A laboratory analysed blood samples taken from the patient on eight of the days he was in hospital. There were significant changes to the patientís white blood cell count. The nursesí notes contained a number of observations, the most pertinent of which related to the fluid loss from the patientís perineal wound.
On 4 April the Doctor arranged for swabs to be taken from the patientís anal cavity. A drain tip in the anal area was also sent to the laboratory for analysis. All the lab reports showed heavy growth of Enterobacter cloacae a potentially lethal bacteria that in all likelihood originated from the patientís bowel.
A chest x-ray report for 7 April indicated ďleft lower lobe pneumonic consolidation and moderately small left pleural fluid collectionÖ the left lung remains clear except for linear atelectatic streaks right lateral costophrenic angleĒ.
The patient was transferred by helicopter to Wellington Hospital Intensive Care Unit on 10 April 1999.
The Tribunal found the Doctor guilty of professional misconduct.
The Doctor was faced with a wide range of clinical data and observations, however the Tribunal was in no doubt that by at least 4 April the Doctor should have been very concerned about the discharge of large volumes of fluid from the patientís perineum and the swinging pyrexia. The Tribunal was also very satisfied the Doctor failed to adequately investigate the cause or causes of these conditions. Whilst the Doctor was undoubtedly concerned about the patient and very attentive, the Tribunal considered he nevertheless adopted a limited view of the patientís circumstances. He did not recognise that a ureteric injury may have occurred, nor did he properly investigate fluid leaking from the perineum or that fluid accumulating in the abdomen was contributing to sepsis.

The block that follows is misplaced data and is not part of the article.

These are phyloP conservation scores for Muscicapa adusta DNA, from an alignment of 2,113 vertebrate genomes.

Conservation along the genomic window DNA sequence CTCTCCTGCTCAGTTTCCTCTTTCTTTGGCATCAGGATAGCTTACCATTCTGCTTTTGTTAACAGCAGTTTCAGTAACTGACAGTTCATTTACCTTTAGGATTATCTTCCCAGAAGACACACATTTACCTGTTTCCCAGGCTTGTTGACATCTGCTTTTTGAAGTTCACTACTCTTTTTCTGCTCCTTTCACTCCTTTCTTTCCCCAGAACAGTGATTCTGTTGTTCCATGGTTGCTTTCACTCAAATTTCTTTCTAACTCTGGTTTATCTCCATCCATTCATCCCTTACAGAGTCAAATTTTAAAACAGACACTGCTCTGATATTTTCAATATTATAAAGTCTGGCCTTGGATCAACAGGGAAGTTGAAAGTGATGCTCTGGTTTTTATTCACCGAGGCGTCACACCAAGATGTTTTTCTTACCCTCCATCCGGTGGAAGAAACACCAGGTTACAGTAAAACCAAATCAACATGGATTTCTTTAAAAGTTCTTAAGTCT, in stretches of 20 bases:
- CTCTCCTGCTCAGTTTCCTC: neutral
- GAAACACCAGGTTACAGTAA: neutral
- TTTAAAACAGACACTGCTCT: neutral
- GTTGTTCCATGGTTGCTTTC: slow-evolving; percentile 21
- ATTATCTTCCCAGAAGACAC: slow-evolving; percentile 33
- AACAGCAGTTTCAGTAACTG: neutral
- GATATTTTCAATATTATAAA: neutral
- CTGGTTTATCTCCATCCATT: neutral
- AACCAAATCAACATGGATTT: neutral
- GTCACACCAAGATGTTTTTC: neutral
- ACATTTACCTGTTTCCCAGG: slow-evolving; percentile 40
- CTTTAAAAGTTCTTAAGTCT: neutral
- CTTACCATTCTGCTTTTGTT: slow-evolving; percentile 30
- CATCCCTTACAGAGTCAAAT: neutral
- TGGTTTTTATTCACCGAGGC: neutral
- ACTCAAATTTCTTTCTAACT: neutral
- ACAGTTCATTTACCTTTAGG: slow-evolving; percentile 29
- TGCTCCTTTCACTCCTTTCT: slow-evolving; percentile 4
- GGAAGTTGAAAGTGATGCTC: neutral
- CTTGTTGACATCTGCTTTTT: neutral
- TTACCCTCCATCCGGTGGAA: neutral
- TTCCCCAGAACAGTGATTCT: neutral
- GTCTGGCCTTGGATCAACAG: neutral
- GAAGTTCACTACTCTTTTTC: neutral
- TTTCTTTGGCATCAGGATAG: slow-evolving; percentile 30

When considering Particular 1, the Tribunal was satisfied the medical evidence clearly demonstrated that by 31 March the patient was discharging large volumes of fluid from the perineal wound.
The Doctor acknowledged being told on at least two occasions that the fluid smelt like urine, and he also told the Tribunal that the fluid was not always clear. The Tribunal observed there was no record in the notes of the Doctor considering transferring the patient to Wellington for a CT scan to determine the cause or causes of the discharge of the large volumes of fluid draining from the perineal wound. The Doctor said that referring a patient for a CT scan in the patientís circumstances needed to be balanced against the practicalities of transferring the patient by road to Wellington and whether a CT scan would provide a diagnosis. The Doctor acknowledged he did not consider transferring the patient to Wellington on 4 April.
The Doctorís failure to take any steps to arrange for the patientís transfer to Wellington on 4 April was a significant breach of the duty he owed his patient and was not the conduct which the Tribunal would expect of a surgeon of the Doctorís position.
In relation to the first particular of the charge, all five members of the Tribunal found the first limb of the test of professional misconduct is established. The Tribunal was not unanimous in its assessment of the second limb of the test of professional misconduct. Three members of the Tribunal believed the Doctorís omissions were so serious that a disciplinary finding was warranted in relation to the first particular of the charge in order to maintain professional standards and to emphasise that the publicís safety should not be compromised.